Vashti Anderson’s Moko Jumbie (which screens at BAM today at 7:30 pm) tells the story of a young British woman of Indian descent, Asha (Vanna Girod), who comes to Trinidad and Tobago to stay with her aunt and cousin. What at first appears to be a cute and straightforward story of self-discovery, memory, and exploring ones cultural roots becomes something more as Asha becomes involved with Roger, the African Trinidadian boy from across the street. Asha’s ho-hum life with her aunt turns mysterious and exciting when she sneaks out in the middle of the night to meet with Roger. The two make their way through the darkened streets together and encounter a machete bearing, demon-voiced spirit who Roger addresses nonchalantly, as if he were any odd passerby. Later in the night Asha sees a strange masked figure on stilts which she later learns is the titular moko jumbie. Slowly Asha’s world is revealed to be one of folk magic and spirits that drift in and out of her life as naturally as passing clouds.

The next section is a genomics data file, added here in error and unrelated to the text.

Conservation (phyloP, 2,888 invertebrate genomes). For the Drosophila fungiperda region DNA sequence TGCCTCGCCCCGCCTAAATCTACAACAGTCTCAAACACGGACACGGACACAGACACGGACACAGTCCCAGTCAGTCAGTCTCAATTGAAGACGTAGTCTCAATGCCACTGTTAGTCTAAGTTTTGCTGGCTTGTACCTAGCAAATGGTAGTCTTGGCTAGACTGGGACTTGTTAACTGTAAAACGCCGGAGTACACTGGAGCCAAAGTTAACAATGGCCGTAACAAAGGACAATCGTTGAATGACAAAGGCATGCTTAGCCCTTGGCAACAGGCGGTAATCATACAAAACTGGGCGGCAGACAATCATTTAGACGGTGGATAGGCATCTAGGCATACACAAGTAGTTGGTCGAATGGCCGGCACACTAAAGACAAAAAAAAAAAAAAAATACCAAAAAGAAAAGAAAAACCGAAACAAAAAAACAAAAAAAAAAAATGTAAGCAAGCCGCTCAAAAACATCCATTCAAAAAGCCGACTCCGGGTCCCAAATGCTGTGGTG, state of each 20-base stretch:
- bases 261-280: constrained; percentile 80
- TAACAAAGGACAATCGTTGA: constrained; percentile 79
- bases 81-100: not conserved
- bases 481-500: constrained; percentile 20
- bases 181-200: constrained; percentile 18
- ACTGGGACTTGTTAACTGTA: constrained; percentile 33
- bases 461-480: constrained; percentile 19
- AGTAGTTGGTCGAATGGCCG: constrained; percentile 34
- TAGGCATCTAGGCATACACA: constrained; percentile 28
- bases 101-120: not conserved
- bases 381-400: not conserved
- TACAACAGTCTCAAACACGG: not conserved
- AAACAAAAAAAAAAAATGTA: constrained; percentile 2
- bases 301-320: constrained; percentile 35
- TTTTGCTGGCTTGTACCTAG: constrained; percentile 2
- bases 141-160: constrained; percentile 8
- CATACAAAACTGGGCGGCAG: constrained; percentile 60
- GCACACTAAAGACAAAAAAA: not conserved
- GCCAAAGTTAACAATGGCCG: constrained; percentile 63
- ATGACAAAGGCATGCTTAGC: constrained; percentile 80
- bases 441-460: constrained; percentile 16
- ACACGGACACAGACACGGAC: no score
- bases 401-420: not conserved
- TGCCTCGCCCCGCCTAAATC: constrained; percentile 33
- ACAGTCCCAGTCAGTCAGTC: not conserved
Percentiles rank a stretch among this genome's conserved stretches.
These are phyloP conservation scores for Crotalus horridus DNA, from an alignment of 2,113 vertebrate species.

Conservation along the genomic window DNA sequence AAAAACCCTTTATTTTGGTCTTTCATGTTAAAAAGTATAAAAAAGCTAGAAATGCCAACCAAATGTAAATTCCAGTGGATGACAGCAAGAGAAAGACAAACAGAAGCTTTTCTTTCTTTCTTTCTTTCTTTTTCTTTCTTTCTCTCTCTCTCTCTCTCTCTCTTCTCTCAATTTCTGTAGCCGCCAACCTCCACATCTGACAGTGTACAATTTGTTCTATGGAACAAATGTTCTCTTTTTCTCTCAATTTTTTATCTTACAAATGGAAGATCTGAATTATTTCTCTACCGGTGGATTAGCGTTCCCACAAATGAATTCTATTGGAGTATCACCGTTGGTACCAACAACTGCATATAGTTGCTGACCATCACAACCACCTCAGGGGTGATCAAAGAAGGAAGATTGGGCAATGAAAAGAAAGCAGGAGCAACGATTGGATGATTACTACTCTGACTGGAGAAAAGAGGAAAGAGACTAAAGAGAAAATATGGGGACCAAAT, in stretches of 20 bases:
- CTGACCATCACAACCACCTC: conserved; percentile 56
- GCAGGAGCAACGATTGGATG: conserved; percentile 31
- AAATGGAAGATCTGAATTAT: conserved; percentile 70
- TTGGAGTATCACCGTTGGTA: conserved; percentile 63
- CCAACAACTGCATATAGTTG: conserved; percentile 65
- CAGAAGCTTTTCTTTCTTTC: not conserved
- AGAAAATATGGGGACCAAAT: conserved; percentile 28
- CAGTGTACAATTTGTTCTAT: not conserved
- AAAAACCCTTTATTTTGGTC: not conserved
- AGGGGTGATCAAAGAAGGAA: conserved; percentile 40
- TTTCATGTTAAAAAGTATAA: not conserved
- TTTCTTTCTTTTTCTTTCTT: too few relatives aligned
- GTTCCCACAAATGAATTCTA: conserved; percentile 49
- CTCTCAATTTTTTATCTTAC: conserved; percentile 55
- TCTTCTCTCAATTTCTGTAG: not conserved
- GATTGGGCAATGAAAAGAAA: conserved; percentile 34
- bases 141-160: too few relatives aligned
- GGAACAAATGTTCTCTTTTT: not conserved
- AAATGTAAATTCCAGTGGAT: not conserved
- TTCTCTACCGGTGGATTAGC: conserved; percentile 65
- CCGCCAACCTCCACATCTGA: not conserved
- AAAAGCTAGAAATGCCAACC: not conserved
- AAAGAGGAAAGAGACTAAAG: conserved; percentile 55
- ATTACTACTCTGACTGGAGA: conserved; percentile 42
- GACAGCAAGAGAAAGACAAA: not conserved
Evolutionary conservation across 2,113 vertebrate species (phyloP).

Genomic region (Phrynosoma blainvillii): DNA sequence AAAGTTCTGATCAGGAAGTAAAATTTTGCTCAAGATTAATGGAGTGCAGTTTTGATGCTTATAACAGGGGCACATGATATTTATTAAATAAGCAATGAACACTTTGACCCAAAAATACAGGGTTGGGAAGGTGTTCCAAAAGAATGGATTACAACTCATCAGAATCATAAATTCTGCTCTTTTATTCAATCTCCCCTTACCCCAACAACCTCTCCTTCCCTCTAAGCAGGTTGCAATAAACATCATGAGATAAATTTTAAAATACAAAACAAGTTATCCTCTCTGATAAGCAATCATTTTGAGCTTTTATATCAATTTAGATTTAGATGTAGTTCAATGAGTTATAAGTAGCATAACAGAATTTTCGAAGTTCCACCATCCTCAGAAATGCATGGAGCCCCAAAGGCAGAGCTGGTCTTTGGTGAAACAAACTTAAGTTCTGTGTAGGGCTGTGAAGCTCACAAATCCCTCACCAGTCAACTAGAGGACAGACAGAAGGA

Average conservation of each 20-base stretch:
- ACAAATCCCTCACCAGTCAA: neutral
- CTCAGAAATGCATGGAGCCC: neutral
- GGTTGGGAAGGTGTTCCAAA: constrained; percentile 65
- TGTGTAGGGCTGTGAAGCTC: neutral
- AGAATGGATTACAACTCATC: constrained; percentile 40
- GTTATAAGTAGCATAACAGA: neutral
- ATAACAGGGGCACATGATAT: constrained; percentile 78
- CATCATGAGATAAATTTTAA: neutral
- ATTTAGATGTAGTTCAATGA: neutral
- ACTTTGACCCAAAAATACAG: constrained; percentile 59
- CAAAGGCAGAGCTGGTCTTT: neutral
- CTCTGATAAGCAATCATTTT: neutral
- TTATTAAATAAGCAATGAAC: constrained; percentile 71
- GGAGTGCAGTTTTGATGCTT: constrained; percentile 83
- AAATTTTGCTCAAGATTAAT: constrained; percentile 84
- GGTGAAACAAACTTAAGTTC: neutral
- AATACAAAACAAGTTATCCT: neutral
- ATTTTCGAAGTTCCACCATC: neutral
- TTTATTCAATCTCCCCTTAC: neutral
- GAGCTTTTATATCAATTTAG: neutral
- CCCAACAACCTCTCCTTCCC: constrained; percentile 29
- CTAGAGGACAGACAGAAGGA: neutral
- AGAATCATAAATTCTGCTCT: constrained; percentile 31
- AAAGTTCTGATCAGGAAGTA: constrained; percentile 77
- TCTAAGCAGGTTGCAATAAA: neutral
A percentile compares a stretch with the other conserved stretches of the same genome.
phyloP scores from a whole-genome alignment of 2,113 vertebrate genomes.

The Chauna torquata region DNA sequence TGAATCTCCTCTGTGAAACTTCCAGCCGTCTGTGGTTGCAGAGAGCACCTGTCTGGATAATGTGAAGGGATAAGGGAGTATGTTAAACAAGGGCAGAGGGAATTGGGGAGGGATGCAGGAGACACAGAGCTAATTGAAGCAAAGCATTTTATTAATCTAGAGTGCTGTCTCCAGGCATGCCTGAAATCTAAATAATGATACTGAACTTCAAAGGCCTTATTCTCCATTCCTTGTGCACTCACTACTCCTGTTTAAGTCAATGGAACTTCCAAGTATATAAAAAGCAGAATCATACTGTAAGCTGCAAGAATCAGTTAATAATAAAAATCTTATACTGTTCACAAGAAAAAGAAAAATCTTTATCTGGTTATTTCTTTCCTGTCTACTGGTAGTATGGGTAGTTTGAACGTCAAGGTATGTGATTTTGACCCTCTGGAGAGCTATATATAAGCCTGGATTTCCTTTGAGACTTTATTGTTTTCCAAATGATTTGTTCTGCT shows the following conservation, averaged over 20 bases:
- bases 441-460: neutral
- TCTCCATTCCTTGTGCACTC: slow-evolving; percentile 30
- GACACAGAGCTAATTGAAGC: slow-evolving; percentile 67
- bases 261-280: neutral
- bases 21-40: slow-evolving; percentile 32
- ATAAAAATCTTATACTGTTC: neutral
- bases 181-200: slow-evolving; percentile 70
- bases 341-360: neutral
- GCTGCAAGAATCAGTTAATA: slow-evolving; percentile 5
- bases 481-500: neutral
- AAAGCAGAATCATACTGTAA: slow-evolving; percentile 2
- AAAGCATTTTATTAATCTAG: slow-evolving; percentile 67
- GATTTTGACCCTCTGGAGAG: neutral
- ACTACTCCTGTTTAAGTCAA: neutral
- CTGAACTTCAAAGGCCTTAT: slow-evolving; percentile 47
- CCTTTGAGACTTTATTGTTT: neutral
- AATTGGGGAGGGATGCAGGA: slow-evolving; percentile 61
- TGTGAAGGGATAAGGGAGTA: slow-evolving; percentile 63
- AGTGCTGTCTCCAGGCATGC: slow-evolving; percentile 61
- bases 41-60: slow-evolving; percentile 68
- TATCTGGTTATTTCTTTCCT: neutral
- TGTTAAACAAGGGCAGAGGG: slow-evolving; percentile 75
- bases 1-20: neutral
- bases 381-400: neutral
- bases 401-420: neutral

The spirits in Moko Jumbie are both personal and cultural—the history of the islands inhabitants and how they arrived as slaves haunts them, as does the prospect of a home across the sea they never knew and the family they have lost. Moko Jumbie’s magical realism seeks to give a narrative expression to the diasporic reality of being two things at once. Asha’s Uncle (Dinesh Maharaj, who gives the film’s best performance) communicates this idea in two of his precious few scenes. He tells Asha about the possibility of multiple universes, maybe even one where his ancestors never left India. In the film’s most tender and powerful scene, both Asha and her Uncle look to the sea as she asks him to return to India with her. A single tear runs down his face—it is too late for him. Looking to the sea occurs again and again in Moko Jumbie. It is a beautiful living landscape whose movements hold a hypnotic beauty, but it is also the direction of a spiritual and cultural home for those who came from somewhere else.